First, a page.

The Morgan Library and Museum has launched a new website which offers vastly improved access to its digitised collections. The images of the collection are high quality and can be zoomed in to see fine detail. In many cases the backs of objects have also been photographed. Some objects, such as the ancient seals, have been photographed in three dimensions and can be rotated. As well as an important collection of Rembrandt drawings the Morgan also hold a large number of illuminated manuscripts, music manuscripts and rare books. Some aspects of the search are a bit basic (it is easy to do a keyword search, but more general browsing is challenging), as are the rather stark records, but the press release indicates that this is part of an ongoing process so these will no doubt be updated at some point.
As always it is pleasing to see institutions actually cite ‘better access to collections for scholars and students’ as one of the main benefits of an improved online presence.
You can see the website here: http://www.themorgan.org/
From The Morgan
The updated look for themorgan.org offers a sleek, contemporary design, and also introduces features that make the site more compatible across platforms: mobile, tablet, and desktop computers. The unveiling of the new design coincides with the ten year anniversary of the Morgan’s 2006 expansion, and is the first major makeover since then. Digital initiatives at the Morgan are part of a larger strategic undertaking to expand access to the institution’s holdings. The upgrades to the Morgan’s website represent a significant development for scholars, students, and members of the general public interested in accessing the Morgan’s vast collections. Prior to undertaking digitization initiatives, the Morgan’s collection had been available on a select basis onsite at the museum’s New York headquarters, while some of the works have been published in various museum catalogs. Digitization efforts enable access to the collection from anywhere in the world and includes a zoom feature to study individual works in detail.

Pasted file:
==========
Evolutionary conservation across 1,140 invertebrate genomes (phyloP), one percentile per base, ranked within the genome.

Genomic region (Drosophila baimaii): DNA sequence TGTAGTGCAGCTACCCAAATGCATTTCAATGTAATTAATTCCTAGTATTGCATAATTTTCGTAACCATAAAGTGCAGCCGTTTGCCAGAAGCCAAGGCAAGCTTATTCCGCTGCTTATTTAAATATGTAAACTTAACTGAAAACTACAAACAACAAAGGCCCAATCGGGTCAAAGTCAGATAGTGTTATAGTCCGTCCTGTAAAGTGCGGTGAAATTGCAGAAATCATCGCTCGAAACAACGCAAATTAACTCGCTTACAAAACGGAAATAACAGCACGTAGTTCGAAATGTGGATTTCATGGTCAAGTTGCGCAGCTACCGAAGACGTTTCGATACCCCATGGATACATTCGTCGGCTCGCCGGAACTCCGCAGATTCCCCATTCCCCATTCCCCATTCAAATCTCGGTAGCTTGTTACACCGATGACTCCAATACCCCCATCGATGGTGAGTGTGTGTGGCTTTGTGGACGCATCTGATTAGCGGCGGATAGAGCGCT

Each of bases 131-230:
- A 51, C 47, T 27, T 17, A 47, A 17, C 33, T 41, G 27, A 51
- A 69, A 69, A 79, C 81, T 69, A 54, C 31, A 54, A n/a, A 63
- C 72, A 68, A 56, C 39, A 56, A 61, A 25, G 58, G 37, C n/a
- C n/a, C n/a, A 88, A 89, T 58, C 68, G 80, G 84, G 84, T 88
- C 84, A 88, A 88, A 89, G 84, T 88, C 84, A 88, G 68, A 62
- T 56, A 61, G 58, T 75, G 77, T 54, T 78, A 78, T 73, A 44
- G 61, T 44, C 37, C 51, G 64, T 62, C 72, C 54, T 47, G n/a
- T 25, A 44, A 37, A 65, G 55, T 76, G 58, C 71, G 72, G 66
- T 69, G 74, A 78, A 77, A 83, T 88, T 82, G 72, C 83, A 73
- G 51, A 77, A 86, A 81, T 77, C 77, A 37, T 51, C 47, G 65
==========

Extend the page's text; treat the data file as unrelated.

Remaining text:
In recent years, almost 700 music manuscripts from its extraordinary collection—represented by such masters as Mozart, Beethoven, Bach, and Handel—have been digitized and made available on its website. The museum’s most ambitious undertaking—the digitization of its collection of over 14,500 drawings —began in Fall 2013, and as of today over 95% of this undertaking is complete, including a cache of over 500 Rembrandt prints and etchings. Additionally, the Morgan offers online access to illuminations from 823 Medieval and Renaissance manuscripts (including over 20,000 illuminations) and thousands of highlights from literary and historical manuscripts, rare books, and ancient near eastern seals and tablets, which can be rotated and zoomed. In the past six months, highlights that have been added include the entire collection of the Morgan’s Coptic bindings and the Lindau Gospels.
Looking ahead, the Morgan plans to continue sharing more objects from its vast collections through the website. Collections ranging from early Mesopotamian and Egyptian through GrecoRoman culture, the Middle Ages, the Renaissance, and beyond, will be further represented on the website. The music manuscripts pages will also be upgraded to provide more download options and improved navigation.